Sooraj's manner is a puzzling mix of the brisk and unsentimental, an infectiously camp drollery, together with an entirely child-like hunger for physically expressed affection, for being held, hugged or given a lap to sit on. These he would extract unabashedly from any adult who succumbs to his stories, sketches or comic charm. As a result, he makes even the most careful volunteer feel free and demonstrative while talking to him, sometimes egging the person on to massage his back, the aches in which he describes with an old hypochondriac's vividness, with exaggerated groans and sighs, delightfully caricaturing his own self-pity. And if the volunteer does feel free enough to give his back a little rub-down, Sooraj would turn around archly and warn him that he had no money to spare for the services rendered.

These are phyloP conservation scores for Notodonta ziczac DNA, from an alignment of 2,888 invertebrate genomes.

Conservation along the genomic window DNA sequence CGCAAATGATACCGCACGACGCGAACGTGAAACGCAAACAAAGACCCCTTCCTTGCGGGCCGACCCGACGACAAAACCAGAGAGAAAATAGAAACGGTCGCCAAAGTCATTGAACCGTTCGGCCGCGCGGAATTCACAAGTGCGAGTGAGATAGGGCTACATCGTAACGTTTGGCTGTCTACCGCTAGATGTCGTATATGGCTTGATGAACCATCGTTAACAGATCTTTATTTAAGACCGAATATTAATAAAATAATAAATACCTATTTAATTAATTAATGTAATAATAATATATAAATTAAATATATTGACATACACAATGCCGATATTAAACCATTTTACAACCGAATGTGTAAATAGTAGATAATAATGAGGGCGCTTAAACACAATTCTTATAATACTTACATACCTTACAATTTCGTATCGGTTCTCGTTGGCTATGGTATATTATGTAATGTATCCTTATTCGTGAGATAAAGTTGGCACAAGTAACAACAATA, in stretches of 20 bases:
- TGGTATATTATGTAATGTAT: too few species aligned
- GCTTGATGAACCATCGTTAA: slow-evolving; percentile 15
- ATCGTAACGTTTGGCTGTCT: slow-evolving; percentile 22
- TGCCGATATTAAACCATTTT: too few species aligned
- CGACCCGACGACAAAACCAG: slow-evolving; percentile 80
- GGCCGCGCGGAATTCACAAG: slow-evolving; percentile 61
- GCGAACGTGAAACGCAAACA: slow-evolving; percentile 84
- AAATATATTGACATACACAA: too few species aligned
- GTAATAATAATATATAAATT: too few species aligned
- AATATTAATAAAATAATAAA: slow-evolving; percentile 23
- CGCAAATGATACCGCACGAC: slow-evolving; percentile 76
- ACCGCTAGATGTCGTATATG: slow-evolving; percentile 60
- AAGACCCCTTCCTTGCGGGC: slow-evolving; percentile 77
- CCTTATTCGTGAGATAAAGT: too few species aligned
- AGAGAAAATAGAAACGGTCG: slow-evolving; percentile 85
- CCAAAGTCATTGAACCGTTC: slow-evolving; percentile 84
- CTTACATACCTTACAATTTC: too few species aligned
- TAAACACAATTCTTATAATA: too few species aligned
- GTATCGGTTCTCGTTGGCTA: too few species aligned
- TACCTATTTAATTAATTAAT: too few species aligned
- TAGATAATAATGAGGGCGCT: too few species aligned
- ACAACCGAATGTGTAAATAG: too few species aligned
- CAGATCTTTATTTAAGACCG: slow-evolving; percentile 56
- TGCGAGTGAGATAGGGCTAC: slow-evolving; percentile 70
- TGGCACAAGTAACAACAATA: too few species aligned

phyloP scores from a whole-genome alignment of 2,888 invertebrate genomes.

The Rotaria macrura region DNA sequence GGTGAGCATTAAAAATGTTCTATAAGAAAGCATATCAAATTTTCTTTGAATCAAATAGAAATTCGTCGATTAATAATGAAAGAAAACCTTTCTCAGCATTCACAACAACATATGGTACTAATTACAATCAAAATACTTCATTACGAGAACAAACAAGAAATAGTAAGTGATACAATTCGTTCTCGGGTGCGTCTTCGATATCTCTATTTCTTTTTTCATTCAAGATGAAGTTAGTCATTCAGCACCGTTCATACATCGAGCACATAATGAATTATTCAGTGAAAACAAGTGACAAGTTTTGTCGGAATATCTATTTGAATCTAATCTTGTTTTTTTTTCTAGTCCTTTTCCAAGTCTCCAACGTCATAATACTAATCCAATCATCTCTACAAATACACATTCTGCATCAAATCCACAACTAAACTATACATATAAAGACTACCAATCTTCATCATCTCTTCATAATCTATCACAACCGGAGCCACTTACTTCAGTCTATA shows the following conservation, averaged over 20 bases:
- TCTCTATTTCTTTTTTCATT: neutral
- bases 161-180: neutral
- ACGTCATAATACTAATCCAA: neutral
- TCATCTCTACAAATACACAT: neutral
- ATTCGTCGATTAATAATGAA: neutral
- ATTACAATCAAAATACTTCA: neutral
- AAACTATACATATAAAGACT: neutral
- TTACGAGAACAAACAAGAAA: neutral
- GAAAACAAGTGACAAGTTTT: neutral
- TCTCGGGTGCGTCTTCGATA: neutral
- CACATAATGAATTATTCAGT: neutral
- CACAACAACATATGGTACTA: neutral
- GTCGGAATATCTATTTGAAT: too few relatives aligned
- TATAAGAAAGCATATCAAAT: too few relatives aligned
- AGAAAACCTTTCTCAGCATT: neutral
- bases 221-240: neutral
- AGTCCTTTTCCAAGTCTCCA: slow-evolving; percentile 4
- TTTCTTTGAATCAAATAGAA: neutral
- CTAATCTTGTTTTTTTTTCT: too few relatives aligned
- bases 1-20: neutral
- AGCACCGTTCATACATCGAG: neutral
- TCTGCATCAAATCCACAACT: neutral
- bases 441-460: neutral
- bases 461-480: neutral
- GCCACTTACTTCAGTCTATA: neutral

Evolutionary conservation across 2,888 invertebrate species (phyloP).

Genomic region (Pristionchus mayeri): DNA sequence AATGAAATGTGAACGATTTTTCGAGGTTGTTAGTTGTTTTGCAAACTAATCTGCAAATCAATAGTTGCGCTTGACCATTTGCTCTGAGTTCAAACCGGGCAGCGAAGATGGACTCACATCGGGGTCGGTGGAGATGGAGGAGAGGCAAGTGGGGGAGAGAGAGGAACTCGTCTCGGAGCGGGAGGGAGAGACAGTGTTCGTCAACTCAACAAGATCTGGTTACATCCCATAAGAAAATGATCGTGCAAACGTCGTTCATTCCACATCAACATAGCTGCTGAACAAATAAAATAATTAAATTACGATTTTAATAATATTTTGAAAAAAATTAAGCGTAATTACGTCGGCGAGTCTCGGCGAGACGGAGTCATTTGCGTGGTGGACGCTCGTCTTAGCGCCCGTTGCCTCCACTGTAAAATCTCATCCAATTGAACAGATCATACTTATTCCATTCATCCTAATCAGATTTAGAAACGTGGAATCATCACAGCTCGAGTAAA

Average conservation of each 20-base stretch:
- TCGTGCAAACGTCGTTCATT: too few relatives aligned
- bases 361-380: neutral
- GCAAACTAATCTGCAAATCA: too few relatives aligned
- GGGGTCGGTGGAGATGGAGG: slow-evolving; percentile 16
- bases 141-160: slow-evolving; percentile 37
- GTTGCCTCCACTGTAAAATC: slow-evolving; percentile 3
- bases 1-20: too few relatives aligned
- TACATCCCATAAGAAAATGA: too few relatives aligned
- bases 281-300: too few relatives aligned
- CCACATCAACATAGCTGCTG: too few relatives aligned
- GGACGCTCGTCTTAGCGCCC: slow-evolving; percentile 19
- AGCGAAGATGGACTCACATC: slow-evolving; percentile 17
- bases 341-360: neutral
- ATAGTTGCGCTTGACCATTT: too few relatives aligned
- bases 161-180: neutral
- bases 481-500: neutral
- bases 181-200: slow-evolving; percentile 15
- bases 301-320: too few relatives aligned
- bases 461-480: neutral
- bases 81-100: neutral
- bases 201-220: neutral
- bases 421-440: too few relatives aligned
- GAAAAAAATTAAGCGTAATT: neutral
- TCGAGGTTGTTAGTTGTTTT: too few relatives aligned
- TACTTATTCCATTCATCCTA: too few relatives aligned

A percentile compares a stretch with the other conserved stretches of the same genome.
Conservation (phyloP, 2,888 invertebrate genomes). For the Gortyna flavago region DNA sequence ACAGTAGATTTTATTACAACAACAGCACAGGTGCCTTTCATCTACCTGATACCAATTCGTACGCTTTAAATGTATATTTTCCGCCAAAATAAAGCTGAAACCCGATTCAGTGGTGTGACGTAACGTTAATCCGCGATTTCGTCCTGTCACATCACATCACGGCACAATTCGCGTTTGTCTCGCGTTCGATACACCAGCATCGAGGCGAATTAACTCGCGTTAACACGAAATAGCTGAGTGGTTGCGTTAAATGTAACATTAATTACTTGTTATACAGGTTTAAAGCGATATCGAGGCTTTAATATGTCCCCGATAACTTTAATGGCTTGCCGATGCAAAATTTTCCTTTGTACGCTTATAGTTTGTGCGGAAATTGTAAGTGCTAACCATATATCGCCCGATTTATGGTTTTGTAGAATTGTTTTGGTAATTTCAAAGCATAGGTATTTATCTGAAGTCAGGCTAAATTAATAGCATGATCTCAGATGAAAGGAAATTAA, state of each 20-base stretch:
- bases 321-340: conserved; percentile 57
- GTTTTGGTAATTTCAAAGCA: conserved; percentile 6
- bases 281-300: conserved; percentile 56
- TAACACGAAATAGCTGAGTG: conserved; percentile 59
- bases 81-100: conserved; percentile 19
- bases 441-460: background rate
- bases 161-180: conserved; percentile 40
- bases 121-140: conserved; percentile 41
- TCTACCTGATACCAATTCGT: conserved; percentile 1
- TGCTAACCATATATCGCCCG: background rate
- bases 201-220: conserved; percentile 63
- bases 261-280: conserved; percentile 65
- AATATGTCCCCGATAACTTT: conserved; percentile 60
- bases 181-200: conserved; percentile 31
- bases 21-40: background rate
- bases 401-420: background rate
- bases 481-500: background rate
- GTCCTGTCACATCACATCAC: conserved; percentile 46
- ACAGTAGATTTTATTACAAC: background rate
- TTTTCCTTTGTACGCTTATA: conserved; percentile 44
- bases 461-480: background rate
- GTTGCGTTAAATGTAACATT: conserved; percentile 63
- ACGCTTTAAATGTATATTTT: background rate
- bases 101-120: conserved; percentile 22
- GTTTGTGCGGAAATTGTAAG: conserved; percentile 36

How is one, then, to describe this child's relationship with his own life, body, work and surroundings' Yes, there is an extreme and fundamental vulnerability. But it is also impossible to overlook, or to not marvel at and respond to, what he has managed to wrest for himself from this radically threatening and disempowering environment. To overlook this, or to see it as pure damage, would be to deny him almost as much as what he has already been deprived of. Yet to romanticize this, to see this way of life in utopian or sentimental terms, turning the child into some sort of a victim-hero, a Lord of the Flies, would also be deeply perverse ' although the temptation to do so is more compelling than most of us would admit.